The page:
In 1988 I left school. If I was Groucho Marx I would add, “It was about time, I was forty four.” But I’m not Groucho Marx and I’m not that witty.
Besides, I was only thirty-seven.
Okay, okay, I was just seventeen and I left school due to the fact that my resolve not to learn anything had been very successful. I just didn’t seem to be that good at anything and had heard that there was something called the Youth Training Scheme that school leavers could join, which would pay you for not being good at anything.
So I signed up for a Pitmans course. Now there was no Wikipedia back then. All I had for research was the weekly copy of the New Musical Express which I bought religiously. I used to dress up in a robe and sandals when I walked into Martin The Newsagent’s. Incidentally, not once, in all the Martin’s I have visited in the UK, have I ever met the ubiquitous ‘Martin’ himself. I think he’s made up. A bit like John Noakes.
The other fountain of knowledge available to me in 1988 was Ceefax.
It was through Ceefax that I learned about JHP Training, in Cwmbran, which offered a YTS course of ‘Pitman’ qualifications. This included typing, spreadsheets and wordprocessing. As computing was the only thing I was good at back then (I loved my Amstrad CPC6128), I signed up.
I was one of only two boys in a class of thirty. The other fifty six breasts, all arranged in pairs, belonged to twenty-eight girls.
This was my idea of hell. At 17, I was petrified of girls. They fascinated me of course but scared the hell out of me. So I made a beeline for the only other male in the room. He wore a green anorak and had a distinctive appearance. A few years later, the term ‘grunge’ would be applied to his kind of look, but in 1988, all I had to make do with was ‘pit of infinite angst’, which is how he came across to me.
“Hi,” I said, sitting next to him.
He had headphones on. In 1988, the earpieces of headphones were still attached to a band that went over your head. The earpieces were usually cushioned in small balls of coloured foam that were often blue. Coincidentally, blue was also the name of a classic Joni Mitchell album, as well as of a slightly cosmetically challenged boy band.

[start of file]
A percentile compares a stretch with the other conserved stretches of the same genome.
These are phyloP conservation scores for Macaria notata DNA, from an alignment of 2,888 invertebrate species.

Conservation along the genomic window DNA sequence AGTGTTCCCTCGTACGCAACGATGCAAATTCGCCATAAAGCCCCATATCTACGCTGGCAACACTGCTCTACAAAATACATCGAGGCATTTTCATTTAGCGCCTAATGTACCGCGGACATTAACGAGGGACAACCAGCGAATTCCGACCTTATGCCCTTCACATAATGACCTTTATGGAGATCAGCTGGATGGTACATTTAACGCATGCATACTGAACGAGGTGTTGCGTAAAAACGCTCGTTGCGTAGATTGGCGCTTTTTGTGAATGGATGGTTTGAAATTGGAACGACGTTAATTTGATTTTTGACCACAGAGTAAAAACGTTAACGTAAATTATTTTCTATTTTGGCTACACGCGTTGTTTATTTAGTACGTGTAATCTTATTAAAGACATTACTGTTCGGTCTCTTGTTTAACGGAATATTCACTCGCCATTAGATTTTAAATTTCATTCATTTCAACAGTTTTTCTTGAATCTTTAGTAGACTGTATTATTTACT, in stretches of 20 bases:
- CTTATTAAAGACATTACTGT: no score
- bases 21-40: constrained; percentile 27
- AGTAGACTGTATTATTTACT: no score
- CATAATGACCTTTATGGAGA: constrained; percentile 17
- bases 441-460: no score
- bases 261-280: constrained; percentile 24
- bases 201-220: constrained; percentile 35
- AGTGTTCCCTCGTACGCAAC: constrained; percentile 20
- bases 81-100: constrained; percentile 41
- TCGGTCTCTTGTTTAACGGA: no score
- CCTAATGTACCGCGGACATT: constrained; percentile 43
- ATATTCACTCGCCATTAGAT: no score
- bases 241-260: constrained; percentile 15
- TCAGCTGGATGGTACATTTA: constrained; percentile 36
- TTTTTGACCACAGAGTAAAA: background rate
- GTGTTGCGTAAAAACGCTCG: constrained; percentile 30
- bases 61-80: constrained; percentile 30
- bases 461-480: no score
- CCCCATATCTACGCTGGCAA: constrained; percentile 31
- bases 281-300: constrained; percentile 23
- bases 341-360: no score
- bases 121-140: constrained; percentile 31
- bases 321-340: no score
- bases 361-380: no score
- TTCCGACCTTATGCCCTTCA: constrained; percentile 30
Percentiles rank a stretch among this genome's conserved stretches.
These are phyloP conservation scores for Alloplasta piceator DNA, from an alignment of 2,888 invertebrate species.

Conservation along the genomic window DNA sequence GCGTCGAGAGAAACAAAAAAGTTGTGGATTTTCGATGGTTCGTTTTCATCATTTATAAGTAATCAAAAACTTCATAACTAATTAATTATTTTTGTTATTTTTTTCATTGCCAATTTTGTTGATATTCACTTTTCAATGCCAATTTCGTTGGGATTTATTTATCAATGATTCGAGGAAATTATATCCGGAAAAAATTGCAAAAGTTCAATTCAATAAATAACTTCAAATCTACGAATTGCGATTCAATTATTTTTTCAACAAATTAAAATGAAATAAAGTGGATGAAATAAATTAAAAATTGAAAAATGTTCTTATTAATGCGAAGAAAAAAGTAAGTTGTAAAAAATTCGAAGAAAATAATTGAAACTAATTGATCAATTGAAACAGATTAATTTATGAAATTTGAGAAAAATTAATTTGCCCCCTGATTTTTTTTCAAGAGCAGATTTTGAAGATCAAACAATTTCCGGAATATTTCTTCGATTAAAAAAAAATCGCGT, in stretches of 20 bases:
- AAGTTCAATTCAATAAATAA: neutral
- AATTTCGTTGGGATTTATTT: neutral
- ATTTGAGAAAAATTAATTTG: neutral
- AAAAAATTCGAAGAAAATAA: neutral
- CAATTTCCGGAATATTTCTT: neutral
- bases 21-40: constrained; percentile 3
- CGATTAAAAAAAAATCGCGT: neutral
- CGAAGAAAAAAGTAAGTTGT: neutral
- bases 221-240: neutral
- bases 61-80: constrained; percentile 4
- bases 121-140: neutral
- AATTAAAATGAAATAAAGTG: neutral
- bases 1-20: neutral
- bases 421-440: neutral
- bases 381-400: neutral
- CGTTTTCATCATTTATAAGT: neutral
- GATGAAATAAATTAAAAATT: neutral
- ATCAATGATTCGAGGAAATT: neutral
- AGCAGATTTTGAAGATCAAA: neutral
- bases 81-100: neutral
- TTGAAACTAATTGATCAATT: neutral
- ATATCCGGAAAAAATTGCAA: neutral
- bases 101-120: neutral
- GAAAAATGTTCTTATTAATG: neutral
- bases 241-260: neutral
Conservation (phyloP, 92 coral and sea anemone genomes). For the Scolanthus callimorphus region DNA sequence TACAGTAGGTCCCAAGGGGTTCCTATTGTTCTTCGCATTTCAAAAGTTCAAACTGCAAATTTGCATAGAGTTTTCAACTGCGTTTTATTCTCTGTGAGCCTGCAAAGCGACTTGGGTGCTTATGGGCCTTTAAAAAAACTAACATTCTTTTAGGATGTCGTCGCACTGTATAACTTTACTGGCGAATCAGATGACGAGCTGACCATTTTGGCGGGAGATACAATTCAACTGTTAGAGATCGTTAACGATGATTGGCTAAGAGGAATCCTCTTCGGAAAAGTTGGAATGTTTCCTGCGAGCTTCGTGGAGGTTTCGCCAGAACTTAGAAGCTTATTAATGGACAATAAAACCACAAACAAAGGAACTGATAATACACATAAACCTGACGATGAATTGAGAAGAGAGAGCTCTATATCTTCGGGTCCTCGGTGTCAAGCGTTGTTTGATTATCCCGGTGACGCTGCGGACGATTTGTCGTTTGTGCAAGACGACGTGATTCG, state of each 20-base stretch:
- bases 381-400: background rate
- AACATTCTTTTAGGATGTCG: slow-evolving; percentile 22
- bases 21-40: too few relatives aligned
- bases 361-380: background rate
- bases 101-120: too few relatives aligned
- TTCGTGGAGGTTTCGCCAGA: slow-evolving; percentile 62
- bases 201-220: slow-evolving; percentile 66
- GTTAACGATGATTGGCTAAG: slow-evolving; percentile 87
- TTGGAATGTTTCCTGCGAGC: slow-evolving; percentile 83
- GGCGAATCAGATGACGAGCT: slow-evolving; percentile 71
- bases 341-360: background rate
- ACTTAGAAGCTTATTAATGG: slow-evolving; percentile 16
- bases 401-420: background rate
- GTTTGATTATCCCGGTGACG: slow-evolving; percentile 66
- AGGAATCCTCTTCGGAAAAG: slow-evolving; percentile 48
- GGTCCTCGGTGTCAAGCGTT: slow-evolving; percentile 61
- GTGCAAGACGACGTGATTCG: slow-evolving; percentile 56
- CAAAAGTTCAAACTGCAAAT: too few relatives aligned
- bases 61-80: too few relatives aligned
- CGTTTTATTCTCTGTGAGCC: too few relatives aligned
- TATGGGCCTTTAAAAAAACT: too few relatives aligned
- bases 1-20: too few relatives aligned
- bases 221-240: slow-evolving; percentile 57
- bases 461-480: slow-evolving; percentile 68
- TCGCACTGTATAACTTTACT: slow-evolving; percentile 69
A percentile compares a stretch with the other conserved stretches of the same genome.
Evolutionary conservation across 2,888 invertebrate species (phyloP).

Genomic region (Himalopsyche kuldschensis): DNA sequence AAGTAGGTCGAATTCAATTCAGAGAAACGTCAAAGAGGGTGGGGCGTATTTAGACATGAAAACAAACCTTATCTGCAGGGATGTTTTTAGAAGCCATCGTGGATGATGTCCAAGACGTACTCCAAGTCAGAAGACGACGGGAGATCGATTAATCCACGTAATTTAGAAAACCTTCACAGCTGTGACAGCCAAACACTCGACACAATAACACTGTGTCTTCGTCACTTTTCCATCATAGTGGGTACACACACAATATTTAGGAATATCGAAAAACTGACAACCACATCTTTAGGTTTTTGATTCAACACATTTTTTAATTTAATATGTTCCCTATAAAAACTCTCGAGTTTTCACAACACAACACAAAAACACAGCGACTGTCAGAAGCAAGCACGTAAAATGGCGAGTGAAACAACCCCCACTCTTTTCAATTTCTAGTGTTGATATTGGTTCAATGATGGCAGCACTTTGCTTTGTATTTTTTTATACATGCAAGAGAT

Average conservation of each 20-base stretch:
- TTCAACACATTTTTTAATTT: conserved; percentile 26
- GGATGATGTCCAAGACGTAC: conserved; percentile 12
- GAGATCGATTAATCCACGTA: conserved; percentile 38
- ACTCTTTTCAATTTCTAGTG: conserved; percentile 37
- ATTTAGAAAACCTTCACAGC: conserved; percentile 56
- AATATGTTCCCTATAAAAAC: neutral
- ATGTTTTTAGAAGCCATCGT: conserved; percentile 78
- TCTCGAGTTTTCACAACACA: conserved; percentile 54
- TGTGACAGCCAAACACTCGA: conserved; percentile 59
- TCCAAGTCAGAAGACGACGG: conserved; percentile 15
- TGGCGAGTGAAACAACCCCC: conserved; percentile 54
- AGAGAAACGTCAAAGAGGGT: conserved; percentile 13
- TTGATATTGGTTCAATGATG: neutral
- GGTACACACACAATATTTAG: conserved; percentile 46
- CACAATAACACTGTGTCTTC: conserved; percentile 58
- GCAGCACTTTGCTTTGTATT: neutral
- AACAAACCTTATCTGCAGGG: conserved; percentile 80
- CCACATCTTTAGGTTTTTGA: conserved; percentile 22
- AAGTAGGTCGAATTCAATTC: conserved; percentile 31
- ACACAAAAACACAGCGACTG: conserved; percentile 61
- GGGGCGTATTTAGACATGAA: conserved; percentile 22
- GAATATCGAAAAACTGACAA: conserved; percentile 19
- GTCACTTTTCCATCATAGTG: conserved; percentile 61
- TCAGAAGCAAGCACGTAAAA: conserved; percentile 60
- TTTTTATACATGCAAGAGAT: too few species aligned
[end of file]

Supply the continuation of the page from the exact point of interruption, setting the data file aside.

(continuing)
He pointed to his portable cassette player.
“What are you listening to?” I asked him.
“All About Eve,” he said, showing me the cassette inlay.
I took it off him and studied it carefully. Scrutinising the covers of albums was something that any self-respecting music lover did in the 1980s. The cover of this one was dark. Gothic, in fact. I knew what gothic was as I had read Anne Radcliffe’s ‘The Mysteries of Udolpho’ over the last few months, heralded as the first ever gothic novel.
I was into my 18th and 19th literary classics. While all my friends were head banging to Def Leppard and Bon Jovi and drinking Newcastle Brown Ale, I was at home reading Wuthering Heights and The Mayor of Casterbridge, sipping mead from stone goblets.
“Have a listen,” said my new friend, identifying himself as Ian, passing me the headphones.
The track listing had songs with titles such as ‘Flowers in our Hair’, ‘In the Clouds’, ‘Gypsy Dance’ and ‘Apple Tree Man’, it had a slightly hippyish feel about it.
I listened to ‘In the Clouds’.
“This is good,” I said to Ian, who by now had pulled out a gardening magazine from his rucksack and was studying it closely.
I continued listening and quickly realised I was enjoying myself. I did what any self-respecting teenager did in the 1980s. I asked him to make me a copy of it.
All About Eve, to me, was Julianne Regan. To a lot of us back then, the singer *was* the band. Def Leppard *was* Joe Elliott, Duran Duran *was* Simon Le Bon, Dollar *was* that nice looking bird and the other bloke. I began to see gorgeous pictures of Julianne gracing the covers and inside pages of magazines such as Smash Hits, Melody maker and Patches. She even turned up in a copy of Whizzer & Chips, which I still used to buy in secret. I don’t know why I bought it in secret – I used to end up reading it in public on the bus.
So, a few months later, being the proud new owner of an Amstrad midi sytem with a built in CD player, I was eager to amass an instant CD collection. With a generous amount of money given to me by my grandparents I went into town and bought some CDs. They were – The Kick Inside by Kate Bush, The Best of Bryan Ferry & Roxy Music and All About Eve. That was it. That’s as much as my generous £40 bought me as this was still in the age where it was rare to find a CD for less than a tenner. But I didn’t care. It was a new hi-tech medium of listening to music and I was there! I was there when it all happened!
I ended up seeing All About Eve live on two occasions. The first was at St David’s Hall in Cardiff but the second, and most memorable time, was when I went to the Fairport Convention festival in Cropredy, in the summer of 1989. I was barely 18 and it was my first ever festival. It was where I was handed my first ever Eccles cake. I think All About Eve played the early Saturday afternoon set. I do remember them playing ‘In The Meadow’ as their last song and they pumped up the volume and layered on the guitars until it almost became a thrash metal song. I remember sitting there, in a field with 20,000 other revellers, having one heck of a good time.
Great days and great memories. As Simon & Garfunkel once said, they’re all that’s left you.
Many years later and I still enjoy listening to that debut album and it takes me back to a halycon age when nobody questioned why you were on the dole and the thought of carrying a telephone in your pocket was frankly ludicrous.